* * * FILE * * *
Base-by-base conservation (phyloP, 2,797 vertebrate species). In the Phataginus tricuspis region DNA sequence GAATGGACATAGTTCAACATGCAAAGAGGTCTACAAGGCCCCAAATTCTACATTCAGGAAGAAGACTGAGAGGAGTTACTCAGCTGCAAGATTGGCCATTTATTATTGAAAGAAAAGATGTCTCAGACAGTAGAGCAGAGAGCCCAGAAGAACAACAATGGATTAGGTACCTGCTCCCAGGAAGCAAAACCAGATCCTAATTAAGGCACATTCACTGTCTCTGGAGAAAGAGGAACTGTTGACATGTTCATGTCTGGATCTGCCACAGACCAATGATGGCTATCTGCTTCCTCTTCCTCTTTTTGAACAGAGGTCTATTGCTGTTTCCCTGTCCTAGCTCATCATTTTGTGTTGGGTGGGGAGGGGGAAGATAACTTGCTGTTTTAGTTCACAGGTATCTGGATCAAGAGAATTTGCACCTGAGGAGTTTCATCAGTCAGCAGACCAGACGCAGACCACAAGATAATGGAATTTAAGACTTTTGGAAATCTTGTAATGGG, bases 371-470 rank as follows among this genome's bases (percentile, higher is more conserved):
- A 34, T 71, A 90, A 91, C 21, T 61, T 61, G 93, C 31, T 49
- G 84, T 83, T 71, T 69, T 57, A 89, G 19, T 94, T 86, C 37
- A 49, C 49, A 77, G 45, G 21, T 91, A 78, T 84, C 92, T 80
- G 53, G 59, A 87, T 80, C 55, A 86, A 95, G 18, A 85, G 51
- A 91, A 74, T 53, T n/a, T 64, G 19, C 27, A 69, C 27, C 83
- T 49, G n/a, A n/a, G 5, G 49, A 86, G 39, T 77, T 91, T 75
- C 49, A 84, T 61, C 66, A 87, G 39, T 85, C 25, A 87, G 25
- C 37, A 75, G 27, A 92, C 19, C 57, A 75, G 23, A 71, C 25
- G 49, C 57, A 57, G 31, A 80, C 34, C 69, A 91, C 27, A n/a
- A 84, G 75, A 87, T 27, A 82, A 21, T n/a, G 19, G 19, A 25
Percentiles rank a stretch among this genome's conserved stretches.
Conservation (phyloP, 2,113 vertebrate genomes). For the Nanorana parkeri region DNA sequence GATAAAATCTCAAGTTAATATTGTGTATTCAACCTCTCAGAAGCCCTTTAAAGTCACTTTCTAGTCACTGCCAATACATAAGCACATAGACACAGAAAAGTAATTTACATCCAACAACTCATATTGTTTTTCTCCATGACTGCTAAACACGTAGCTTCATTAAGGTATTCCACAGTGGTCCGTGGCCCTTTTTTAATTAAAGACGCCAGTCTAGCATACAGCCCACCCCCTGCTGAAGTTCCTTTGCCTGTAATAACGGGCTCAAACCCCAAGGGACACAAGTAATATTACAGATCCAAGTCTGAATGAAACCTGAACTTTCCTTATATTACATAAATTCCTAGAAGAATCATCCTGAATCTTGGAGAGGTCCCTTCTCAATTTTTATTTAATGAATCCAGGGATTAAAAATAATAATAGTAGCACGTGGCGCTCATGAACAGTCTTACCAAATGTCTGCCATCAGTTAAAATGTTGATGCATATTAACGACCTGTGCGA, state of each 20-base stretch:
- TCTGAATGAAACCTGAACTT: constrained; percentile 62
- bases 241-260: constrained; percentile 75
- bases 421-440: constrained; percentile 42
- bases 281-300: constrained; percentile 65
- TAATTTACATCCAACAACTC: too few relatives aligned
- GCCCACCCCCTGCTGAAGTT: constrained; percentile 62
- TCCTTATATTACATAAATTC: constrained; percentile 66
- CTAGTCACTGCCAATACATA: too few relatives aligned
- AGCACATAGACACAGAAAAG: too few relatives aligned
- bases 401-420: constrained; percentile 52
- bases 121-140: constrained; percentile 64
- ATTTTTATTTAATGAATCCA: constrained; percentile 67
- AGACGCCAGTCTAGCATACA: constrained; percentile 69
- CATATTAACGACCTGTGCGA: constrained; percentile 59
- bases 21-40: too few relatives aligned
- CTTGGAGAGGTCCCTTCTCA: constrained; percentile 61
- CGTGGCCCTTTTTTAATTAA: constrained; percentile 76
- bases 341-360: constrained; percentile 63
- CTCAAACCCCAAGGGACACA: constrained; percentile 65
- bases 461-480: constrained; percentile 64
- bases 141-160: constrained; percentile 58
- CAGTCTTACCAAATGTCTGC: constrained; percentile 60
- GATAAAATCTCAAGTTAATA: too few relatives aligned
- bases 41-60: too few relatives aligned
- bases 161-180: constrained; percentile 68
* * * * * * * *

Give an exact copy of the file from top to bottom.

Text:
Base-by-base conservation (phyloP, 2,797 vertebrate species). In the Phataginus tricuspis region DNA sequence GAATGGACATAGTTCAACATGCAAAGAGGTCTACAAGGCCCCAAATTCTACATTCAGGAAGAAGACTGAGAGGAGTTACTCAGCTGCAAGATTGGCCATTTATTATTGAAAGAAAAGATGTCTCAGACAGTAGAGCAGAGAGCCCAGAAGAACAACAATGGATTAGGTACCTGCTCCCAGGAAGCAAAACCAGATCCTAATTAAGGCACATTCACTGTCTCTGGAGAAAGAGGAACTGTTGACATGTTCATGTCTGGATCTGCCACAGACCAATGATGGCTATCTGCTTCCTCTTCCTCTTTTTGAACAGAGGTCTATTGCTGTTTCCCTGTCCTAGCTCATCATTTTGTGTTGGGTGGGGAGGGGGAAGATAACTTGCTGTTTTAGTTCACAGGTATCTGGATCAAGAGAATTTGCACCTGAGGAGTTTCATCAGTCAGCAGACCAGACGCAGACCACAAGATAATGGAATTTAAGACTTTTGGAAATCTTGTAATGGG, bases 371-470 rank as follows among this genome's bases (percentile, higher is more conserved):
- A 34, T 71, A 90, A 91, C 21, T 61, T 61, G 93, C 31, T 49
- G 84, T 83, T 71, T 69, T 57, A 89, G 19, T 94, T 86, C 37
- A 49, C 49, A 77, G 45, G 21, T 91, A 78, T 84, C 92, T 80
- G 53, G 59, A 87, T 80, C 55, A 86, A 95, G 18, A 85, G 51
- A 91, A 74, T 53, T n/a, T 64, G 19, C 27, A 69, C 27, C 83
- T 49, G n/a, A n/a, G 5, G 49, A 86, G 39, T 77, T 91, T 75
- C 49, A 84, T 61, C 66, A 87, G 39, T 85, C 25, A 87, G 25
- C 37, A 75, G 27, A 92, C 19, C 57, A 75, G 23, A 71, C 25
- G 49, C 57, A 57, G 31, A 80, C 34, C 69, A 91, C 27, A n/a
- A 84, G 75, A 87, T 27, A 82, A 21, T n/a, G 19, G 19, A 25
Percentiles rank a stretch among this genome's conserved stretches.
Conservation (phyloP, 2,113 vertebrate genomes). For the Nanorana parkeri region DNA sequence GATAAAATCTCAAGTTAATATTGTGTATTCAACCTCTCAGAAGCCCTTTAAAGTCACTTTCTAGTCACTGCCAATACATAAGCACATAGACACAGAAAAGTAATTTACATCCAACAACTCATATTGTTTTTCTCCATGACTGCTAAACACGTAGCTTCATTAAGGTATTCCACAGTGGTCCGTGGCCCTTTTTTAATTAAAGACGCCAGTCTAGCATACAGCCCACCCCCTGCTGAAGTTCCTTTGCCTGTAATAACGGGCTCAAACCCCAAGGGACACAAGTAATATTACAGATCCAAGTCTGAATGAAACCTGAACTTTCCTTATATTACATAAATTCCTAGAAGAATCATCCTGAATCTTGGAGAGGTCCCTTCTCAATTTTTATTTAATGAATCCAGGGATTAAAAATAATAATAGTAGCACGTGGCGCTCATGAACAGTCTTACCAAATGTCTGCCATCAGTTAAAATGTTGATGCATATTAACGACCTGTGCGA, state of each 20-base stretch:
- TCTGAATGAAACCTGAACTT: constrained; percentile 62
- bases 241-260: constrained; percentile 75
- bases 421-440: constrained; percentile 42
- bases 281-300: constrained; percentile 65
- TAATTTACATCCAACAACTC: too few relatives aligned
- GCCCACCCCCTGCTGAAGTT: constrained; percentile 62
- TCCTTATATTACATAAATTC: constrained; percentile 66
- CTAGTCACTGCCAATACATA: too few relatives aligned
- AGCACATAGACACAGAAAAG: too few relatives aligned
- bases 401-420: constrained; percentile 52
- bases 121-140: constrained; percentile 64
- ATTTTTATTTAATGAATCCA: constrained; percentile 67
- AGACGCCAGTCTAGCATACA: constrained; percentile 69
- CATATTAACGACCTGTGCGA: constrained; percentile 59
- bases 21-40: too few relatives aligned
- CTTGGAGAGGTCCCTTCTCA: constrained; percentile 61
- CGTGGCCCTTTTTTAATTAA: constrained; percentile 76
- bases 341-360: constrained; percentile 63
- CTCAAACCCCAAGGGACACA: constrained; percentile 65
- bases 461-480: constrained; percentile 64
- bases 141-160: constrained; percentile 58
- CAGTCTTACCAAATGTCTGC: constrained; percentile 60
- GATAAAATCTCAAGTTAATA: too few relatives aligned
- bases 41-60: too few relatives aligned
- bases 161-180: constrained; percentile 68